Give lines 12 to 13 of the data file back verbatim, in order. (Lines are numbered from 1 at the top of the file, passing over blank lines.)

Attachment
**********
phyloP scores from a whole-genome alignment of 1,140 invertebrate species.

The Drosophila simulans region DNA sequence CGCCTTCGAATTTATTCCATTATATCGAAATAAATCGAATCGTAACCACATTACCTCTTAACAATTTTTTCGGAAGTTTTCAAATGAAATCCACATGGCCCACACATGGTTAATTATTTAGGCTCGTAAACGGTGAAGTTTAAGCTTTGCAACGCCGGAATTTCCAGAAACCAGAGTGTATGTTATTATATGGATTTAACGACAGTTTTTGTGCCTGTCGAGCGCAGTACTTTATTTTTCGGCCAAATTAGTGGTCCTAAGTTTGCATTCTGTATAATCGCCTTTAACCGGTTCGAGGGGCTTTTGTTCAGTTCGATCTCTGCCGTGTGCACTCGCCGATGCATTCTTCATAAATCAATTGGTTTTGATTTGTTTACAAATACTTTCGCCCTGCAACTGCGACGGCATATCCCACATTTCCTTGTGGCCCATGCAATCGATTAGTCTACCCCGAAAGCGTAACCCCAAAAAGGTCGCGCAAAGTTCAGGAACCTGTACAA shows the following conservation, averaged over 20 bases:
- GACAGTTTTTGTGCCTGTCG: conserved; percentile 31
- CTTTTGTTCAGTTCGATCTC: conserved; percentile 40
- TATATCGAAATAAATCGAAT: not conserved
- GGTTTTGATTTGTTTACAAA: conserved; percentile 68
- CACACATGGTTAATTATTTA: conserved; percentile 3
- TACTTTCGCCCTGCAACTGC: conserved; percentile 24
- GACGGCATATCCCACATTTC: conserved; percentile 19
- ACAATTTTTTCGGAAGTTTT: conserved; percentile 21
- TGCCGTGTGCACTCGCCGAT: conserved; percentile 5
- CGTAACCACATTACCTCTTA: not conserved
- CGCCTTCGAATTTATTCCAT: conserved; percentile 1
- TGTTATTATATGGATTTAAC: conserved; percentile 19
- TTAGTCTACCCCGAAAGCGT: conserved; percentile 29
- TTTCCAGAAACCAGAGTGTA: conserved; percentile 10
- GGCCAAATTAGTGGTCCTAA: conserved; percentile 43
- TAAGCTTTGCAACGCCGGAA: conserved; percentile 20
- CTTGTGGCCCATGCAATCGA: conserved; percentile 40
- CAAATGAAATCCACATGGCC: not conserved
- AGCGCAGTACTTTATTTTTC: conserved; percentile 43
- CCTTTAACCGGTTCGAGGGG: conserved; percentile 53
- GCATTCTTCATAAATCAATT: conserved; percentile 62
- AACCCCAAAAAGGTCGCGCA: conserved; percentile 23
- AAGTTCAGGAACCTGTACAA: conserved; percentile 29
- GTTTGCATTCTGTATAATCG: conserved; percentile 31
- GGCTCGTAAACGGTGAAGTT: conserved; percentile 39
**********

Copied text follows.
- CGTAACCACATTACCTCTTA: not conserved
- CGCCTTCGAATTTATTCCAT: conserved; percentile 1